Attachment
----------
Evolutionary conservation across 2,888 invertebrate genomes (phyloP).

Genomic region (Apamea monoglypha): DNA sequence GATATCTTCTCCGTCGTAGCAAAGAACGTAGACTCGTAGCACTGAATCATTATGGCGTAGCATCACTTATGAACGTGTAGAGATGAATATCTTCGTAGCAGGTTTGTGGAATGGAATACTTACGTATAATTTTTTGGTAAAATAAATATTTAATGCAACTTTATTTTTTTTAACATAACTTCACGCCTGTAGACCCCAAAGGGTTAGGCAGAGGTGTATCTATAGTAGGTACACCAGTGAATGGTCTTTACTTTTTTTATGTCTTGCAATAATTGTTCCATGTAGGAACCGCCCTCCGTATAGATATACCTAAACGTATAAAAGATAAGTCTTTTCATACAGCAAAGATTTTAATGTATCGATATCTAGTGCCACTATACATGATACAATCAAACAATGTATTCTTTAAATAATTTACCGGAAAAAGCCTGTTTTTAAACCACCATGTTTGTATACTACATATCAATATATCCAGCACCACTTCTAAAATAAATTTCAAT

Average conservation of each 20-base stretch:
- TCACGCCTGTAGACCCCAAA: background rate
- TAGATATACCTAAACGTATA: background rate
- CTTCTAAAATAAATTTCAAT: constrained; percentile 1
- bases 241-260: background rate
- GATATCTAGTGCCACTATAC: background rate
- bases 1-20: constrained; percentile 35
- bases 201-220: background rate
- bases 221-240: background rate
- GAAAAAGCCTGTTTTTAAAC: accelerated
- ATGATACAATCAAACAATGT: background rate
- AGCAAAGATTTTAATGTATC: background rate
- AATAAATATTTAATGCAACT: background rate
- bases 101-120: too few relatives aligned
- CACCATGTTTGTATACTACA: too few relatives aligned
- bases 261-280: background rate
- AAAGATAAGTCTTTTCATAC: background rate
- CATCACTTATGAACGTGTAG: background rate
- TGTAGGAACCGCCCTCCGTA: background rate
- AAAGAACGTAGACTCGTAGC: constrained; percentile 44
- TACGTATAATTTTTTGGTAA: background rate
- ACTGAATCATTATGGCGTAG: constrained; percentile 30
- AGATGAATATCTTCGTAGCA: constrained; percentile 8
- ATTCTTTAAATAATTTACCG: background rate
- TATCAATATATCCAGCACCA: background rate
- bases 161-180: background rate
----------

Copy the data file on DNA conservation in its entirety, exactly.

Evolutionary conservation across 2,888 invertebrate genomes (phyloP).

Genomic region (Apamea monoglypha): DNA sequence GATATCTTCTCCGTCGTAGCAAAGAACGTAGACTCGTAGCACTGAATCATTATGGCGTAGCATCACTTATGAACGTGTAGAGATGAATATCTTCGTAGCAGGTTTGTGGAATGGAATACTTACGTATAATTTTTTGGTAAAATAAATATTTAATGCAACTTTATTTTTTTTAACATAACTTCACGCCTGTAGACCCCAAAGGGTTAGGCAGAGGTGTATCTATAGTAGGTACACCAGTGAATGGTCTTTACTTTTTTTATGTCTTGCAATAATTGTTCCATGTAGGAACCGCCCTCCGTATAGATATACCTAAACGTATAAAAGATAAGTCTTTTCATACAGCAAAGATTTTAATGTATCGATATCTAGTGCCACTATACATGATACAATCAAACAATGTATTCTTTAAATAATTTACCGGAAAAAGCCTGTTTTTAAACCACCATGTTTGTATACTACATATCAATATATCCAGCACCACTTCTAAAATAAATTTCAAT

Average conservation of each 20-base stretch:
- TCACGCCTGTAGACCCCAAA: background rate
- TAGATATACCTAAACGTATA: background rate
- CTTCTAAAATAAATTTCAAT: constrained; percentile 1
- bases 241-260: background rate
- GATATCTAGTGCCACTATAC: background rate
- bases 1-20: constrained; percentile 35
- bases 201-220: background rate
- bases 221-240: background rate
- GAAAAAGCCTGTTTTTAAAC: accelerated
- ATGATACAATCAAACAATGT: background rate
- AGCAAAGATTTTAATGTATC: background rate
- AATAAATATTTAATGCAACT: background rate
- bases 101-120: too few relatives aligned
- CACCATGTTTGTATACTACA: too few relatives aligned
- bases 261-280: background rate
- AAAGATAAGTCTTTTCATAC: background rate
- CATCACTTATGAACGTGTAG: background rate
- TGTAGGAACCGCCCTCCGTA: background rate
- AAAGAACGTAGACTCGTAGC: constrained; percentile 44
- TACGTATAATTTTTTGGTAA: background rate
- ACTGAATCATTATGGCGTAG: constrained; percentile 30
- AGATGAATATCTTCGTAGCA: constrained; percentile 8
- ATTCTTTAAATAATTTACCG: background rate
- TATCAATATATCCAGCACCA: background rate
- bases 161-180: background rate